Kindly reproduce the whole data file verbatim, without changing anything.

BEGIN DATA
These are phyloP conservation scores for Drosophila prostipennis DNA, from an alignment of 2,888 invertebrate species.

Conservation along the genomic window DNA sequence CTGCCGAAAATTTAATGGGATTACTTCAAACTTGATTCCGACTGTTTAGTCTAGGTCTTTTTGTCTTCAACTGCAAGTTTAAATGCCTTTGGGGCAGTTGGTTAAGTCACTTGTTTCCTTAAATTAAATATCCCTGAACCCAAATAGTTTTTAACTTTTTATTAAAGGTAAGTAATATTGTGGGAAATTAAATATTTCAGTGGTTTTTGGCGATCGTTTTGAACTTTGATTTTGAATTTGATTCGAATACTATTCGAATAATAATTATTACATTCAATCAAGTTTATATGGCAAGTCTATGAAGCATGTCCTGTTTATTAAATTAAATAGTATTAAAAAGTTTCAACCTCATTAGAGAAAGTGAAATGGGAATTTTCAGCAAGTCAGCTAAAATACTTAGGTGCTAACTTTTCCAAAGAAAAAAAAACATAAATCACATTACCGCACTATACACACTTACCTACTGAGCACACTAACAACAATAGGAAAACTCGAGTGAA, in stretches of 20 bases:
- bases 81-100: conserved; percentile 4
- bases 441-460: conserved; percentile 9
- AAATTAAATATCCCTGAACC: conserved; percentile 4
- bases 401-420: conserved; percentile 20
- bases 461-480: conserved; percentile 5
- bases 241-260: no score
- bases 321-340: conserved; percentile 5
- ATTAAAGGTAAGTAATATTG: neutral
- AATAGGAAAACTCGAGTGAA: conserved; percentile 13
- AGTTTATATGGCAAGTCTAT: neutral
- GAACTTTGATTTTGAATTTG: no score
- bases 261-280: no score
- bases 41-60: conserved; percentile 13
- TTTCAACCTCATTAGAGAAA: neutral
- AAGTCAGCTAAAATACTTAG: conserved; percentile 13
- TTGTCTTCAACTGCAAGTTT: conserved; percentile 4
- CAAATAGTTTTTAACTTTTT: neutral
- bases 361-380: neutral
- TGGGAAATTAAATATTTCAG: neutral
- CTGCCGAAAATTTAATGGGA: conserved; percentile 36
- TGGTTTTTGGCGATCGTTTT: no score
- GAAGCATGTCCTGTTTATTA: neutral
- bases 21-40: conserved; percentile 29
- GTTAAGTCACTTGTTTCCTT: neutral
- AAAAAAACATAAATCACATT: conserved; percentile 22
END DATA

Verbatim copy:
These are phyloP conservation scores for Drosophila prostipennis DNA, from an alignment of 2,888 invertebrate species.

Conservation along the genomic window DNA sequence CTGCCGAAAATTTAATGGGATTACTTCAAACTTGATTCCGACTGTTTAGTCTAGGTCTTTTTGTCTTCAACTGCAAGTTTAAATGCCTTTGGGGCAGTTGGTTAAGTCACTTGTTTCCTTAAATTAAATATCCCTGAACCCAAATAGTTTTTAACTTTTTATTAAAGGTAAGTAATATTGTGGGAAATTAAATATTTCAGTGGTTTTTGGCGATCGTTTTGAACTTTGATTTTGAATTTGATTCGAATACTATTCGAATAATAATTATTACATTCAATCAAGTTTATATGGCAAGTCTATGAAGCATGTCCTGTTTATTAAATTAAATAGTATTAAAAAGTTTCAACCTCATTAGAGAAAGTGAAATGGGAATTTTCAGCAAGTCAGCTAAAATACTTAGGTGCTAACTTTTCCAAAGAAAAAAAAACATAAATCACATTACCGCACTATACACACTTACCTACTGAGCACACTAACAACAATAGGAAAACTCGAGTGAA, in stretches of 20 bases:
- bases 81-100: conserved; percentile 4
- bases 441-460: conserved; percentile 9
- AAATTAAATATCCCTGAACC: conserved; percentile 4
- bases 401-420: conserved; percentile 20
- bases 461-480: conserved; percentile 5
- bases 241-260: no score
- bases 321-340: conserved; percentile 5
- ATTAAAGGTAAGTAATATTG: neutral
- AATAGGAAAACTCGAGTGAA: conserved; percentile 13
- AGTTTATATGGCAAGTCTAT: neutral
- GAACTTTGATTTTGAATTTG: no score
- bases 261-280: no score
- bases 41-60: conserved; percentile 13
- TTTCAACCTCATTAGAGAAA: neutral
- AAGTCAGCTAAAATACTTAG: conserved; percentile 13
- TTGTCTTCAACTGCAAGTTT: conserved; percentile 4
- CAAATAGTTTTTAACTTTTT: neutral
- bases 361-380: neutral
- TGGGAAATTAAATATTTCAG: neutral
- CTGCCGAAAATTTAATGGGA: conserved; percentile 36
- TGGTTTTTGGCGATCGTTTT: no score
- GAAGCATGTCCTGTTTATTA: neutral
- bases 21-40: conserved; percentile 29
- GTTAAGTCACTTGTTTCCTT: neutral
- AAAAAAACATAAATCACATT: conserved; percentile 22